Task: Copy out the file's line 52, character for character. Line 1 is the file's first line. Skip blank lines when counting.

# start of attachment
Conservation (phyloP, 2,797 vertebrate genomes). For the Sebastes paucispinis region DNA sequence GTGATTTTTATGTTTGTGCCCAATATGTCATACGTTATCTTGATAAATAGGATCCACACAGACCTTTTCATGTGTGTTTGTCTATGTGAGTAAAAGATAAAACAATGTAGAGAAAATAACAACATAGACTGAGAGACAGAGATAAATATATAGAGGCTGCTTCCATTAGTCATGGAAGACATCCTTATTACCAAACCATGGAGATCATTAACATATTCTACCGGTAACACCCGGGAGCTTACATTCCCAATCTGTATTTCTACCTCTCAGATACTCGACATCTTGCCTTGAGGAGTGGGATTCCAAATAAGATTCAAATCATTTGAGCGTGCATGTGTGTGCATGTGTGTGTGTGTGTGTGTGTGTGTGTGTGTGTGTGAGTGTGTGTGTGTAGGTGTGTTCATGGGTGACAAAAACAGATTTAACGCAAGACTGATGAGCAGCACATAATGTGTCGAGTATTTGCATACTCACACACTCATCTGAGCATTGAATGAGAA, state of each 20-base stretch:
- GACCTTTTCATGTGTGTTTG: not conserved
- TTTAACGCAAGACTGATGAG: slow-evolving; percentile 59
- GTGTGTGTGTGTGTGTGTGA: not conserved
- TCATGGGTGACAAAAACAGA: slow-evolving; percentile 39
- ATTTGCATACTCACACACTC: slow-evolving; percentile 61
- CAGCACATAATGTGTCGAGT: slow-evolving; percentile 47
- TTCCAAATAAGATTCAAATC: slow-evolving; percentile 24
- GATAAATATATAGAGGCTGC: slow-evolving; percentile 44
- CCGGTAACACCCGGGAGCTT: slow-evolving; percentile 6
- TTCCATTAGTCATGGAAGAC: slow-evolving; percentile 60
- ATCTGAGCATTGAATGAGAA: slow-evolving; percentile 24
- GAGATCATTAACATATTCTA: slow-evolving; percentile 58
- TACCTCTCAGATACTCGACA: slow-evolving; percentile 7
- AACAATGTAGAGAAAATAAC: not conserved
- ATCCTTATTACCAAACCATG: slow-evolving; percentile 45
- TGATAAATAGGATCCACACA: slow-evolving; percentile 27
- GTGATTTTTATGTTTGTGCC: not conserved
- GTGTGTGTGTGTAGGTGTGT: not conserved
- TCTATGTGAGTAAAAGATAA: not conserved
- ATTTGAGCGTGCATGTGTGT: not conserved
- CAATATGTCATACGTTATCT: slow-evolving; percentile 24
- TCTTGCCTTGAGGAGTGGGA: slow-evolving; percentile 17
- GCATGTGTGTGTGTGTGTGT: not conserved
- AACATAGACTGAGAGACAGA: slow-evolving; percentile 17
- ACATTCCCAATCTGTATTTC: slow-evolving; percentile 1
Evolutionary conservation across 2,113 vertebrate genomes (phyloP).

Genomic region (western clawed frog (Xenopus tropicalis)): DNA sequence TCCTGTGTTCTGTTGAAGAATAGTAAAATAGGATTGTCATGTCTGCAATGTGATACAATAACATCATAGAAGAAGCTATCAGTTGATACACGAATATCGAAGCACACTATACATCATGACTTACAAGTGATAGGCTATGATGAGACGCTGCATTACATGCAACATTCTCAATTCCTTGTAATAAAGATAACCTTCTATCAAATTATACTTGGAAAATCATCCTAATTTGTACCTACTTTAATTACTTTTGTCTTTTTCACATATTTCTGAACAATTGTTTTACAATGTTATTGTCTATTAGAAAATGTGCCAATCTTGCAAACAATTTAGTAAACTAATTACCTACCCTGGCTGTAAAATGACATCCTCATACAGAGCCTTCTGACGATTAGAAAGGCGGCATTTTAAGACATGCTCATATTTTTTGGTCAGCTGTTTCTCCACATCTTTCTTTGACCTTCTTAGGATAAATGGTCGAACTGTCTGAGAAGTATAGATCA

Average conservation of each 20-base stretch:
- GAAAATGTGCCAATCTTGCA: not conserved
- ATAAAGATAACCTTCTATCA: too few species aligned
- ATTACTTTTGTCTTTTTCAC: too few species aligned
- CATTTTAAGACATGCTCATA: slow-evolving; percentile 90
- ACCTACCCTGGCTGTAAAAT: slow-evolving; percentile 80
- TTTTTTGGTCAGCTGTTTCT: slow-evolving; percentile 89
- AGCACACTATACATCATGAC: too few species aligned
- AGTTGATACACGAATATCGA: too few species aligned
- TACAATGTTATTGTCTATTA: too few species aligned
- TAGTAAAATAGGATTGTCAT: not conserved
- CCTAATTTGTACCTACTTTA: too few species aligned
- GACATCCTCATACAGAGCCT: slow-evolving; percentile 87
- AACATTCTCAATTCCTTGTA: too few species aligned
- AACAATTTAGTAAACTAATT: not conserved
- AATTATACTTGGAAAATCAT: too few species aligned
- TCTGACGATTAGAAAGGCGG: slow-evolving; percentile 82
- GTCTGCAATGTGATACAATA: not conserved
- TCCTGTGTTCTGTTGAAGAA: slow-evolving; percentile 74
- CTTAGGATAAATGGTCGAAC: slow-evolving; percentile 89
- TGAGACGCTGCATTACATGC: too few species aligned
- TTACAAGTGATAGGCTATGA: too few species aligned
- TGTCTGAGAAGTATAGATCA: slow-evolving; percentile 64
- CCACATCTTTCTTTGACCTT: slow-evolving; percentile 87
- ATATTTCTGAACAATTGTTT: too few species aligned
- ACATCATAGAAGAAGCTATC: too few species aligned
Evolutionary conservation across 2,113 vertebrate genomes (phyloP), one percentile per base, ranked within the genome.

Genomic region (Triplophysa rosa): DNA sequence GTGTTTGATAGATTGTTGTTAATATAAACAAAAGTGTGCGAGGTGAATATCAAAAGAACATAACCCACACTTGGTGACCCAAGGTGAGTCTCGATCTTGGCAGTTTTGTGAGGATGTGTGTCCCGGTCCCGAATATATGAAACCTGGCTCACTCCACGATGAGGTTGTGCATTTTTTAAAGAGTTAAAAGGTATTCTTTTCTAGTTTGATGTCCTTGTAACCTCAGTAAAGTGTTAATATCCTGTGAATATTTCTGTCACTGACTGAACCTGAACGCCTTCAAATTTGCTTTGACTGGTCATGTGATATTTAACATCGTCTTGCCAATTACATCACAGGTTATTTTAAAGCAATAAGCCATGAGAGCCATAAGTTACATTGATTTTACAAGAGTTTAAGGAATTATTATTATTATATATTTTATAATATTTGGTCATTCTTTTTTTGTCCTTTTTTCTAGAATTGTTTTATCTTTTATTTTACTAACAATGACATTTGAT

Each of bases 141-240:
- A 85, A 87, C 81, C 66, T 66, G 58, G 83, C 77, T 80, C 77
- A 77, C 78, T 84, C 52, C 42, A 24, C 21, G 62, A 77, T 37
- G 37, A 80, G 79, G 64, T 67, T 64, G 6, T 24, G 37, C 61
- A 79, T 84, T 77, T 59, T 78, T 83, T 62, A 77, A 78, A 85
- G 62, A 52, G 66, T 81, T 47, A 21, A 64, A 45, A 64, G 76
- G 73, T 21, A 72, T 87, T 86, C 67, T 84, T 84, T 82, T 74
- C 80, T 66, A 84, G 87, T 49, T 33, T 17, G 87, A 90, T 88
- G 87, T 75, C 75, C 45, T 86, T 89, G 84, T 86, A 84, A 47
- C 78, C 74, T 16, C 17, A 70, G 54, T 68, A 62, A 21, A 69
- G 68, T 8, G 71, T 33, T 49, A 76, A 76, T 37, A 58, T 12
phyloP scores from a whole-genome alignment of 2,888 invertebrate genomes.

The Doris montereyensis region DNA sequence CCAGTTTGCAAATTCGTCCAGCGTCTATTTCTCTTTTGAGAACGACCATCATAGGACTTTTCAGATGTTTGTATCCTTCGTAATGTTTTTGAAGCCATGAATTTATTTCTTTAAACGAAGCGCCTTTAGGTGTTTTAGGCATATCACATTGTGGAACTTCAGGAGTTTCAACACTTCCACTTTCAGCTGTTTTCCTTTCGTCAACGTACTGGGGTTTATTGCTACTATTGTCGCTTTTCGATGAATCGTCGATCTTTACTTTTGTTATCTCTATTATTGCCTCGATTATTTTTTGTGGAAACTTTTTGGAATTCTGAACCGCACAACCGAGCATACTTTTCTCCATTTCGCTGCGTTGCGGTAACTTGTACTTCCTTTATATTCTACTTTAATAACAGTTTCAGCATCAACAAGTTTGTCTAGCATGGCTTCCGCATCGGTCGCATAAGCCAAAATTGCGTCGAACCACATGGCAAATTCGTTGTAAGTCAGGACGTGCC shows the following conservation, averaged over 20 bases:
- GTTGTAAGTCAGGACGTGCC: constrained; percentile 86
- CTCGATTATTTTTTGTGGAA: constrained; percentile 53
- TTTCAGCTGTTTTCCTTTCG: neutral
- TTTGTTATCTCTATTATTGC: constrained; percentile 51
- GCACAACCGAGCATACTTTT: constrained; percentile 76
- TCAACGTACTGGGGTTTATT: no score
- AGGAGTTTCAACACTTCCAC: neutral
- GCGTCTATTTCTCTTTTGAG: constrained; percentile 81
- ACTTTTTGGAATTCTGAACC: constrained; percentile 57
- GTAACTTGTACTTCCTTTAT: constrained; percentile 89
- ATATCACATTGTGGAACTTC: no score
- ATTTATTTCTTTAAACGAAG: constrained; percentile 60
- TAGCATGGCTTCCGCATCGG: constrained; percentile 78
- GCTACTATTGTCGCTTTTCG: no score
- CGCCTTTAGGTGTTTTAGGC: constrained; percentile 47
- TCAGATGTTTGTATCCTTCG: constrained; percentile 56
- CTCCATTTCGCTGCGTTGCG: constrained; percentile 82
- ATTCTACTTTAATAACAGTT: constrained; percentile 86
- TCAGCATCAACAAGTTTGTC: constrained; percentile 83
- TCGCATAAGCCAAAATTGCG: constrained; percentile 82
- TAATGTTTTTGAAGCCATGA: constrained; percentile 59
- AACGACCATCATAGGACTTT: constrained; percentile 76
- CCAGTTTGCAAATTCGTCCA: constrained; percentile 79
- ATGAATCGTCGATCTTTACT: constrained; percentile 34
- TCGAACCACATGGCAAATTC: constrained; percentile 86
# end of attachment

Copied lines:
- CCACATCTTTCTTTGACCTT: slow-evolving; percentile 87